Created: 13 Jul 2014  Modified: 23 Jun 2017  BibTeX Entry  RIS Citation 
In my description of the SeriationCT model, I refer to controlling the connections and interaction intensity between communities by a diachronic “regional interaction model.” This note formalizes the way I handle specifying such models, using one type of “temporal network” formalism (Holme and Saramäki 2012).
Two types of temporal network model are in general use today. The first records the time at which events occur, where events are represented by the appearance and deletion of edges between vertices. Such “instantaneous” temporal networks are useful for modeling time series data for events whose duration is small compared to the overall dynamics. Examples include text messages between individuals or conversations at a party. The second type of temporal network model (an “interval” network) records the pattern of vertices and edges over intervals. During each interval, the adjacency matrix is assumed to be static, changing at specific time indices. This type of model is represented by an integerindexed sequence of full adjacency matrices, and is useful for representing an evolving situation or context upon which some other dynamics plays out. In other words, interval networks are perfect for representing ongoing CT in a more slowly changing context of local community formation, contact, isolation, and abandonment.
In Figure 1, I show only four vertices, to clearly demonstrate the implementation of a temporal network. Vertices here represent local communities or demes, edges (\(e_{i,j}\)) represent interaction (e.g., intermarriage, trade, or other contacts resulting in opportunities for social learning), and the thickness of the edge is a graphical depiction of edge weights (\(w_{i,j}\)) which is an ordinal measure of interaction intensity. Vertex pairs without a connecting edge are assumed not to be interacting during the time interval represented by the adjacency matrix.
The figure represents a pattern of connections (at time \(t=4\), say), and then a change at \(t=11\) to increase the intensity of interaction or learning between communities 2 and 3. This interaction declines to similar levels as other pairs of communities at \(t=18\), but interaction between communities 3 and 4 increases. Finally, at \(t=25\), community 1 is abandoned, with no other changes in the interaction pattern.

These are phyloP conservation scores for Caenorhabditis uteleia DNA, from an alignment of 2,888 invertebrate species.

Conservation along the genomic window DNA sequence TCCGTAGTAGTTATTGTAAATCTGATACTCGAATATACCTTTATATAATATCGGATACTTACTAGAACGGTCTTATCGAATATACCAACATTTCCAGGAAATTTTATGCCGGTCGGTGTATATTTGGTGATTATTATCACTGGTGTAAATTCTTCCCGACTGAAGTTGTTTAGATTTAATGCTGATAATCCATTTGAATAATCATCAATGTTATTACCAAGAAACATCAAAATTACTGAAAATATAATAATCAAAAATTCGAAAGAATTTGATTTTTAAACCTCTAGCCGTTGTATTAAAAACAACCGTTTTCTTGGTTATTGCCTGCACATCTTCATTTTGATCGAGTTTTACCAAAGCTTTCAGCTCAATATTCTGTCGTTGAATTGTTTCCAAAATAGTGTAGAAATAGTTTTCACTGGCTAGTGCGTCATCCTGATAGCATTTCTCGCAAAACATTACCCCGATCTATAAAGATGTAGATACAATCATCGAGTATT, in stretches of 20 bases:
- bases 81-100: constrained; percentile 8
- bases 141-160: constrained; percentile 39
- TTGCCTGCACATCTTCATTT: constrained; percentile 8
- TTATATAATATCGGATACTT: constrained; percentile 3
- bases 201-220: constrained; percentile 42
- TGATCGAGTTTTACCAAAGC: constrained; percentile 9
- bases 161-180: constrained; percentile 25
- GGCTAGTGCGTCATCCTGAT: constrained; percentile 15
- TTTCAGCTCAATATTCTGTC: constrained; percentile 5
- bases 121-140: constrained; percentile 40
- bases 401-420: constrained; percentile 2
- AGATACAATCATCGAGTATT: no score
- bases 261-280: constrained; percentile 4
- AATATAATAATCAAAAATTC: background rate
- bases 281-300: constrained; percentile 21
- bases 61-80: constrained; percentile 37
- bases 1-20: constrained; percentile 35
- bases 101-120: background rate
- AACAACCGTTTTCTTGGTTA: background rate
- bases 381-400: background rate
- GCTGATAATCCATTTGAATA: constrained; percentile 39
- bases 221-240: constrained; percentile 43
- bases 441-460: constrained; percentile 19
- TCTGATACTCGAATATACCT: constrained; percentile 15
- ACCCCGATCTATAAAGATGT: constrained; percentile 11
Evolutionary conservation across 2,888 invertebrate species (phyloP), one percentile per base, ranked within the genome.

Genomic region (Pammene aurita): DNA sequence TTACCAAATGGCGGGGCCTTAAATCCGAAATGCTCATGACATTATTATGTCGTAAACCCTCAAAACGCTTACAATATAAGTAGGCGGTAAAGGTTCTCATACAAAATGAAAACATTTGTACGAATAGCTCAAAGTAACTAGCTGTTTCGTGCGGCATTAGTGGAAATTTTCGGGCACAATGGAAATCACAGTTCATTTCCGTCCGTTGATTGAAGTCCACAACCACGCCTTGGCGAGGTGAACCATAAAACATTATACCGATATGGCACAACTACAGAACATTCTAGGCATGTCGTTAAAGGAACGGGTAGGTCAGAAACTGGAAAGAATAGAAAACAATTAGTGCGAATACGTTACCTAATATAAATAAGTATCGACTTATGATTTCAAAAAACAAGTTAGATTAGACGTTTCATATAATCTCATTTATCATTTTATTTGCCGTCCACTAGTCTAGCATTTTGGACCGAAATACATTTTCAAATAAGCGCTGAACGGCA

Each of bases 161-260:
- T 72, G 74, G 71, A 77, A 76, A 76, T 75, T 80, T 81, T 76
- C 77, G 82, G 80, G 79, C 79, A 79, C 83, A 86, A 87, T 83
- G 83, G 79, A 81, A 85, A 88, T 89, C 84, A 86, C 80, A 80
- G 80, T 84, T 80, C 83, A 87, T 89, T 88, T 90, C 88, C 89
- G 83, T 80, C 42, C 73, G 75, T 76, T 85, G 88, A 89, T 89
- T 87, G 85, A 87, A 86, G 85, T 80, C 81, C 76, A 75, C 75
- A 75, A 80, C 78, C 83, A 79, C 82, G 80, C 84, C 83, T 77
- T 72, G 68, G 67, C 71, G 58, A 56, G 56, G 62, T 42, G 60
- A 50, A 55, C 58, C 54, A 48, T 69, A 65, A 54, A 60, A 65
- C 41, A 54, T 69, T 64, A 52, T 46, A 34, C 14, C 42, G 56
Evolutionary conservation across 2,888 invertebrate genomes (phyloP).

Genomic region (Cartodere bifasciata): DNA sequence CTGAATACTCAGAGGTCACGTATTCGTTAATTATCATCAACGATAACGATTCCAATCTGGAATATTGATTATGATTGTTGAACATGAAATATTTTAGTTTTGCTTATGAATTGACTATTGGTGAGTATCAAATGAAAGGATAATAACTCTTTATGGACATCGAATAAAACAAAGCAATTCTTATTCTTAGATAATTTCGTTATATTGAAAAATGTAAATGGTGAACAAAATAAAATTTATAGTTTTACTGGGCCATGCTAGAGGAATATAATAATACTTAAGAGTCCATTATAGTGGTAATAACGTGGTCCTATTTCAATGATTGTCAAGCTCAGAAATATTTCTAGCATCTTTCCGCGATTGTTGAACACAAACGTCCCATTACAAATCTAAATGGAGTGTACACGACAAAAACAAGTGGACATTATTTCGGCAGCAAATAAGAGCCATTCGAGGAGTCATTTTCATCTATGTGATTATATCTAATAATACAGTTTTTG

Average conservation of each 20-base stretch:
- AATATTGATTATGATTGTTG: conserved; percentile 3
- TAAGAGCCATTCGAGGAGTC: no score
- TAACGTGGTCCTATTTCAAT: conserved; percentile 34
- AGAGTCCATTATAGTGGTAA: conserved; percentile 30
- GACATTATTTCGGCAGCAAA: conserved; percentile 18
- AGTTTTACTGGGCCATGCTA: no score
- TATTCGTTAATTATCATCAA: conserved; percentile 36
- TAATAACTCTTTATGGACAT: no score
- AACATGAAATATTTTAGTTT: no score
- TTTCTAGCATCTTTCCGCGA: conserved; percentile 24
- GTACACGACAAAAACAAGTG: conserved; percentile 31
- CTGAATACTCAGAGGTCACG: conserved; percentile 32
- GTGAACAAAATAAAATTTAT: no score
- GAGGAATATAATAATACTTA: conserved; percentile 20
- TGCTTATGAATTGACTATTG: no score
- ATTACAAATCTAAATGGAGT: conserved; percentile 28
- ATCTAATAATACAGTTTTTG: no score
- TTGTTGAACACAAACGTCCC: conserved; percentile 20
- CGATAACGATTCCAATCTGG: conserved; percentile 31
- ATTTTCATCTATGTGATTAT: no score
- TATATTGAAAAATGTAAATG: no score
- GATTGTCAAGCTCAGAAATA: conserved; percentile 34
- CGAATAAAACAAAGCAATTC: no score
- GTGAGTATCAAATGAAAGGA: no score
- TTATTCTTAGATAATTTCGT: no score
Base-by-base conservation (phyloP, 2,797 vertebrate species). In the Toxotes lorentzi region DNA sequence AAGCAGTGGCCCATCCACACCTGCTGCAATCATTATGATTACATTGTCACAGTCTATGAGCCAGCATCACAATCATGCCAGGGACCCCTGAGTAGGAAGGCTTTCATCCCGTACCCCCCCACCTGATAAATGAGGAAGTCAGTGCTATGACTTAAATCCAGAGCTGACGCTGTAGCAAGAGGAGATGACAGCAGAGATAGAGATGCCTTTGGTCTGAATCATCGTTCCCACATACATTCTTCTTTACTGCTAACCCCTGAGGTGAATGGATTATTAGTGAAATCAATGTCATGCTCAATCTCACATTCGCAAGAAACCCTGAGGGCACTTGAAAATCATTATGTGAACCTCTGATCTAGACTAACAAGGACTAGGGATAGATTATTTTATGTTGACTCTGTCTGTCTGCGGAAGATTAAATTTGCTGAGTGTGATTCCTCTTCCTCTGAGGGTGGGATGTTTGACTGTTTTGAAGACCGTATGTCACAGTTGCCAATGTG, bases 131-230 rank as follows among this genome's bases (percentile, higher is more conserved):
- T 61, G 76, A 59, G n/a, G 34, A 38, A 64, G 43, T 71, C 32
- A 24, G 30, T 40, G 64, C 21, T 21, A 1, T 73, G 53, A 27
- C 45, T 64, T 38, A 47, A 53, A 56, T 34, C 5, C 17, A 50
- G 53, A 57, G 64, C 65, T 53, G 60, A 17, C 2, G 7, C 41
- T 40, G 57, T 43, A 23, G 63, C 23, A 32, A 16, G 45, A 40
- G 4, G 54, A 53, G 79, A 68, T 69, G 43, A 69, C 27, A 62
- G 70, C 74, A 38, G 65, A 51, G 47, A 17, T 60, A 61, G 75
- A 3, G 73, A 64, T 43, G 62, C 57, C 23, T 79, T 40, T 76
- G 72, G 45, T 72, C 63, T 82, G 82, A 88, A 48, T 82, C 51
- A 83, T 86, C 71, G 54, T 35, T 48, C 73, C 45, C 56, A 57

These changes are reflected in the sequence of adjacency matrices below, by the change in offdiagonal edge weights. Diagonal elements are used here to indicate the existence of a population, and thus we mark the loss of community 1 by a zero in the upper left diagonal position of the matrix (naturally, its off diagonal elements go to zero as well).
The full model is thus a sequence of tuples of the form \((t_0, A(t_0)) \ldots (t_i, A(t_i))\).
One possibility is to go from some kind of specification (e.g., start with \(N\) vertices, generate \(M\) clusters with strong internal connectivity and weak connectivity between, at times \(T_i \ldots T_j\) vary the strength of between cluster connections, …) to a sequence of numpy
arrays which represent weighted adjacency matrices.
The regional model would be characterized at any given time by a single numpy
array, which represented the state of the metapopulation network at that time. At a model tick where a new network model state is supposed to arrive, the new state is substituted, and the population model remapped to match. The details for that remapping are as follows:
If a vertex is destroyed by a state change (detected by finding a zero on the diagonal for one of the demes/vertices), its agents are removed from the population and any edges between them and other neighbors removed.
If a vertex is added by a state change (detected by finding a one on the diagonal for a deme/vertex that does not currently exist in the active population), a new deme (vertex) is created, and the population size for that deme is seeded by random sampling of a neighboring deme (chosen at random from those which the new deme is connected in the regional population matrix).
In order to determine connectivity changes (as opposed to new or lost vertices), we have to compare the new and old numpy
arrays. This is easily done using numpy.equal()
, which produces an array of the same dimension filled with booleans that indicate positions which are equal. In this case, we would find any instances of False
in the upper diagonal portion of the array, and modify their weight.
Modification of the “weight” between two vertices means changing the number of individuals who have edges between the two vertices. This could be chosen at random.
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Changes to the uppertriangular portion of the matrix, above the diagonal are thus indicative of changes in weight between two nodes. We can find the indices of the demes for which this occurs easily:
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Changes to the existence of demes are modeled on the diagonal of the adjacency matrix. In the following, deme 0 goes away, thus yielding a zero in the \(0,0\) position of the adjacency matrix, and corresponding offdiagonal entries go to zero because edges are lost when a deme is removed (of course). In contrast, between time steps 1 and 2, no demes enter or exit.
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A negative element on the diagonal of the differenced array indicates that the deme at that index is exiting the model at that time step. A positive element on the diagonal thus indicates a new deme entering the model at that time step.
Holme, Petter, and Jari Saramäki. 2012. “Temporal Networks.” Physics Reports 519 (3). Elsevier: 97–125.